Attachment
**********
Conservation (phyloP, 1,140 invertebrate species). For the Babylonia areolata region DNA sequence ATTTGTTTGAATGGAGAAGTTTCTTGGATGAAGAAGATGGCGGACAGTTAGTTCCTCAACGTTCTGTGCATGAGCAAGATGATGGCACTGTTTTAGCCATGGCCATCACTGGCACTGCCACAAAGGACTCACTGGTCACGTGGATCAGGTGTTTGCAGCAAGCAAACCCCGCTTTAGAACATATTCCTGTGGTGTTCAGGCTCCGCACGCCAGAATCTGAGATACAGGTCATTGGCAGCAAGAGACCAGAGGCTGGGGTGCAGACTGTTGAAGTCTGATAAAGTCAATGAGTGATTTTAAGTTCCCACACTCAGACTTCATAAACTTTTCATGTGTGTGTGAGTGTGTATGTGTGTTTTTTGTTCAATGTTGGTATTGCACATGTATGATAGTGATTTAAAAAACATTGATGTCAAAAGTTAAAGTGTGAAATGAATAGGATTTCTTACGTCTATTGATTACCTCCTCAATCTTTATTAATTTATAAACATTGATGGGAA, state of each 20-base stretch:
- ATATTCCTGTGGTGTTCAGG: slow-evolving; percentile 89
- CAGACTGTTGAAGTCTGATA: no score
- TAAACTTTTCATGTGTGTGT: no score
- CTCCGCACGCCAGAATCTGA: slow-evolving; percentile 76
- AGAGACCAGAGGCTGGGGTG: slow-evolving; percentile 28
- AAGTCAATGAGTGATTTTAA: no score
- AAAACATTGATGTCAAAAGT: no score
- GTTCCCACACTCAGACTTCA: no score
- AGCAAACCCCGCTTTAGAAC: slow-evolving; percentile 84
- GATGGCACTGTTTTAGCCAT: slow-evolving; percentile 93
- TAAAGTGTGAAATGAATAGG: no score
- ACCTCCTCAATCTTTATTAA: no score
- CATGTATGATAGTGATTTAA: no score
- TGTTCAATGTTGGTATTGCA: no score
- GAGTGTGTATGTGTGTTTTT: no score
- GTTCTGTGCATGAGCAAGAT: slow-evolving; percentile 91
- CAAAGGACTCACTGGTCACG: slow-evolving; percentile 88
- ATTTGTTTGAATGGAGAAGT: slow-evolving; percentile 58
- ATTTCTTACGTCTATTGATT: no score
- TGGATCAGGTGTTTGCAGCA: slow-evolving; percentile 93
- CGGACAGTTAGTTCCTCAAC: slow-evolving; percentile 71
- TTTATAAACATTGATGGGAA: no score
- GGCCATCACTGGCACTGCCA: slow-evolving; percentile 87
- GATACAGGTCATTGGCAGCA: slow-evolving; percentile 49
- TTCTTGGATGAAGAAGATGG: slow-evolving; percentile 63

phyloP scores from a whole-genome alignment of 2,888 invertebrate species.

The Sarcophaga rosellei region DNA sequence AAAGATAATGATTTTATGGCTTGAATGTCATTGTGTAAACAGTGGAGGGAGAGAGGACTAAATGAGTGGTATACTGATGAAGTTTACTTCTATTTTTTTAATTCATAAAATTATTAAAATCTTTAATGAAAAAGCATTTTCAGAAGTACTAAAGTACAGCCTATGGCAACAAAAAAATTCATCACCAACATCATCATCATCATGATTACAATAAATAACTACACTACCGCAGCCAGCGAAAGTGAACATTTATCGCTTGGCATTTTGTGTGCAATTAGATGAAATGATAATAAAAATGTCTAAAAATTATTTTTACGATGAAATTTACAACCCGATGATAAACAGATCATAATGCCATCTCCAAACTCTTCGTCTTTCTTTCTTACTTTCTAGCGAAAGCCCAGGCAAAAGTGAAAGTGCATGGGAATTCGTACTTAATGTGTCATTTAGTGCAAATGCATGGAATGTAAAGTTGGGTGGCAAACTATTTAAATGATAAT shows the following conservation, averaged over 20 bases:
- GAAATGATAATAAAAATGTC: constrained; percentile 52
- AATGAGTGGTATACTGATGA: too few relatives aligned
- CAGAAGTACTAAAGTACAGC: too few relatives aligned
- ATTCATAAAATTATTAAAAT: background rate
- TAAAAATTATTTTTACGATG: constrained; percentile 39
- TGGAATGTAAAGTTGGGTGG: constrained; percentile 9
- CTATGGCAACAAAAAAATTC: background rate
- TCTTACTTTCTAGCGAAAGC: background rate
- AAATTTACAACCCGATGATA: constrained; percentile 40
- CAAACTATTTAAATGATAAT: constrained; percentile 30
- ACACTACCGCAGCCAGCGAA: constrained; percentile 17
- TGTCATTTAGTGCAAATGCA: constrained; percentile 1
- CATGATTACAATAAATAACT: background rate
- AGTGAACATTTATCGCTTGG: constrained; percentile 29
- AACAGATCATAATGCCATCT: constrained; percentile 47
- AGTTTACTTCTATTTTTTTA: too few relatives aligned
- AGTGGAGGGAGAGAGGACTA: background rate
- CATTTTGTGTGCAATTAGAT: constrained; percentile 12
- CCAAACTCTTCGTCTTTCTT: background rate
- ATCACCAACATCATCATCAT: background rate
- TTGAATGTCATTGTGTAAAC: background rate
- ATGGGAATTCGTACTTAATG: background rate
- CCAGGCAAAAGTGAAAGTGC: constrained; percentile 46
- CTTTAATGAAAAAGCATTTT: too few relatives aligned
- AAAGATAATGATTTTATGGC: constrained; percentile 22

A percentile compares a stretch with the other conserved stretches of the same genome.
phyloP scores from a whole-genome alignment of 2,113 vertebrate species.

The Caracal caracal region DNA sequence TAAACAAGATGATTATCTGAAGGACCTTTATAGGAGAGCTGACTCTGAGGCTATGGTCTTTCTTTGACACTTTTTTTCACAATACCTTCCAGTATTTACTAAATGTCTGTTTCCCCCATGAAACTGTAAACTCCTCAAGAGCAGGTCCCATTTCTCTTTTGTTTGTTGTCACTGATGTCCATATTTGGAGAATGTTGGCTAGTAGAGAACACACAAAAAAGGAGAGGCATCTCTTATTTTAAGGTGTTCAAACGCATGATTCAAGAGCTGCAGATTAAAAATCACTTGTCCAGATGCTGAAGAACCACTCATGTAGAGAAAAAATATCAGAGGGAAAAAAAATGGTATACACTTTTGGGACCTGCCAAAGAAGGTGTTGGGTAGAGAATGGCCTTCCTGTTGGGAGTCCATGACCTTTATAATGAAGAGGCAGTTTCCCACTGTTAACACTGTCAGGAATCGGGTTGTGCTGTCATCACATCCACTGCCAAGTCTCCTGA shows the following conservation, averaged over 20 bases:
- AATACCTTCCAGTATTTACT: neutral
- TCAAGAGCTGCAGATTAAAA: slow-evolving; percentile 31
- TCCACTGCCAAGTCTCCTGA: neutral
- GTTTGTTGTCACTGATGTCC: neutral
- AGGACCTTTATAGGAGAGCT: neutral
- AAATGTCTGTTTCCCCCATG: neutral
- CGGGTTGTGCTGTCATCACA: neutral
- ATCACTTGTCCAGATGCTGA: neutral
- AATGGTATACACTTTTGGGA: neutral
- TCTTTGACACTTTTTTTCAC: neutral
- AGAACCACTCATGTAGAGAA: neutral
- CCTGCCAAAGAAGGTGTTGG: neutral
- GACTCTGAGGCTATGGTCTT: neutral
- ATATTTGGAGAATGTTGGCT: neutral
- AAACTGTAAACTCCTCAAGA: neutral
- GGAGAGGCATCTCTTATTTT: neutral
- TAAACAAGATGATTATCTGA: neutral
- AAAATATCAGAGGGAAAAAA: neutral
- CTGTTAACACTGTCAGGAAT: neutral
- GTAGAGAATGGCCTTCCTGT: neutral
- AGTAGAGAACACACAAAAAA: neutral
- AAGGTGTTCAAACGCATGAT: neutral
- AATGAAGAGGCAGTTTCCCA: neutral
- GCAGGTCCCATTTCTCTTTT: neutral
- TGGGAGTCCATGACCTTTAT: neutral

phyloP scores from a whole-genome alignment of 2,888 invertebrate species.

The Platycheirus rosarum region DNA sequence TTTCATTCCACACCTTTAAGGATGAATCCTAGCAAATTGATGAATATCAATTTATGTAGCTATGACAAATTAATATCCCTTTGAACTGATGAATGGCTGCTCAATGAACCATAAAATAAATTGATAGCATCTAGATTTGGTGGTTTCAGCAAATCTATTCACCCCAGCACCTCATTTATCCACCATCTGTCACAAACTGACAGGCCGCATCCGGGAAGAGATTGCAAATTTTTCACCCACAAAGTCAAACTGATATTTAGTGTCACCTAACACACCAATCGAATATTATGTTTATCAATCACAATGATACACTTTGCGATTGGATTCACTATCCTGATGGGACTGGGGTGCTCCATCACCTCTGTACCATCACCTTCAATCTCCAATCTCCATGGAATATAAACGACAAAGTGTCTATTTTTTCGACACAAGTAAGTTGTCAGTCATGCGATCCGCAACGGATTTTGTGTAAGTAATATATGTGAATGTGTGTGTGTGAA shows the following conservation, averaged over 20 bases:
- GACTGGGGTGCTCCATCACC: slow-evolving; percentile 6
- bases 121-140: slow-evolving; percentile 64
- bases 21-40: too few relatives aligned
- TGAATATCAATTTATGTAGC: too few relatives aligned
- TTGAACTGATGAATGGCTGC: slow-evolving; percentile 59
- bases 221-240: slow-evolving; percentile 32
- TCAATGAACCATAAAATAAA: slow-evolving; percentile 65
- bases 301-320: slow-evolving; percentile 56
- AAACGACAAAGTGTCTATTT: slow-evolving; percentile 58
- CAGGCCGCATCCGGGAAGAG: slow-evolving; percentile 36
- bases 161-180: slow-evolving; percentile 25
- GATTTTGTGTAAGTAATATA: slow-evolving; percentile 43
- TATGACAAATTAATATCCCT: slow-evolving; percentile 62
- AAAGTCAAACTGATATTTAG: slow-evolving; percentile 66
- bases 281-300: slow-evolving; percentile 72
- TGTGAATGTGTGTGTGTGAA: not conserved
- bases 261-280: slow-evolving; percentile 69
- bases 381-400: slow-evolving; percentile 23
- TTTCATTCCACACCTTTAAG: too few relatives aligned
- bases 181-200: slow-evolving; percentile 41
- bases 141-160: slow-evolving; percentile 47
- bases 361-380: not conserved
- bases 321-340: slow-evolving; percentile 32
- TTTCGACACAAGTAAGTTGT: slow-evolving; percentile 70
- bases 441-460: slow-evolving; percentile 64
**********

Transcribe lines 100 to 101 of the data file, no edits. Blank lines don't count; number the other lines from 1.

- bases 261-280: slow-evolving; percentile 69
- bases 381-400: slow-evolving; percentile 23